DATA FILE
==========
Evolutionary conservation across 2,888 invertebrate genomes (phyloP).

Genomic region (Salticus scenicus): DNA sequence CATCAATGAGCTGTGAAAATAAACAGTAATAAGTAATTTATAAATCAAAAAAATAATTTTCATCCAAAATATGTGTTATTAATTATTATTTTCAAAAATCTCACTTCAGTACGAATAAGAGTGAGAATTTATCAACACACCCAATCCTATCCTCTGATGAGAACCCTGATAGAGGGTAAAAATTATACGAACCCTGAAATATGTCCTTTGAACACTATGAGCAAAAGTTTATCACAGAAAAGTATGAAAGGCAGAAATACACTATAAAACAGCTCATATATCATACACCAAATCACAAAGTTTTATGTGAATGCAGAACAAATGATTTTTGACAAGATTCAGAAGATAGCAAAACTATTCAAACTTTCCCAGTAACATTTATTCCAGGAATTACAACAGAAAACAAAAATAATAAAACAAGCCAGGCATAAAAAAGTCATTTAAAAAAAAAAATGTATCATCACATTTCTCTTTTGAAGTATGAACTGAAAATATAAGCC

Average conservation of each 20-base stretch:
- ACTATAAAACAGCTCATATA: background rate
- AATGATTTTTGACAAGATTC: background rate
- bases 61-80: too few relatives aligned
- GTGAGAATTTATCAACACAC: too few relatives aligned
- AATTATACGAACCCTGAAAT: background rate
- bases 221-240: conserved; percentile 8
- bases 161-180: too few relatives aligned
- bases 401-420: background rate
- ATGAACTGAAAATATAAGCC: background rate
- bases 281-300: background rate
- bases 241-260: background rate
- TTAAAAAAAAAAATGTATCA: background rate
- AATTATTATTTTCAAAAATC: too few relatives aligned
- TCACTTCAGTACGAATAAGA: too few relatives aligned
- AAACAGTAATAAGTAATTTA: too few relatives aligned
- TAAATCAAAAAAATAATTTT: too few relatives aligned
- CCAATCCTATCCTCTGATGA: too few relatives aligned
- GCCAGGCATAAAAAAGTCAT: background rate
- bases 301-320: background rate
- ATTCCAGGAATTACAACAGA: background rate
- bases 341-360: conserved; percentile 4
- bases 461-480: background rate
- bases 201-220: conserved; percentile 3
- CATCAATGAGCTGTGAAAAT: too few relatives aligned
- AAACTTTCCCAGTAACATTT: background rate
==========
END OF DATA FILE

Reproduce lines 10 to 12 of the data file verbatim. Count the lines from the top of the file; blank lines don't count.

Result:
- bases 161-180: too few relatives aligned
- bases 401-420: background rate
- ATGAACTGAAAATATAAGCC: background rate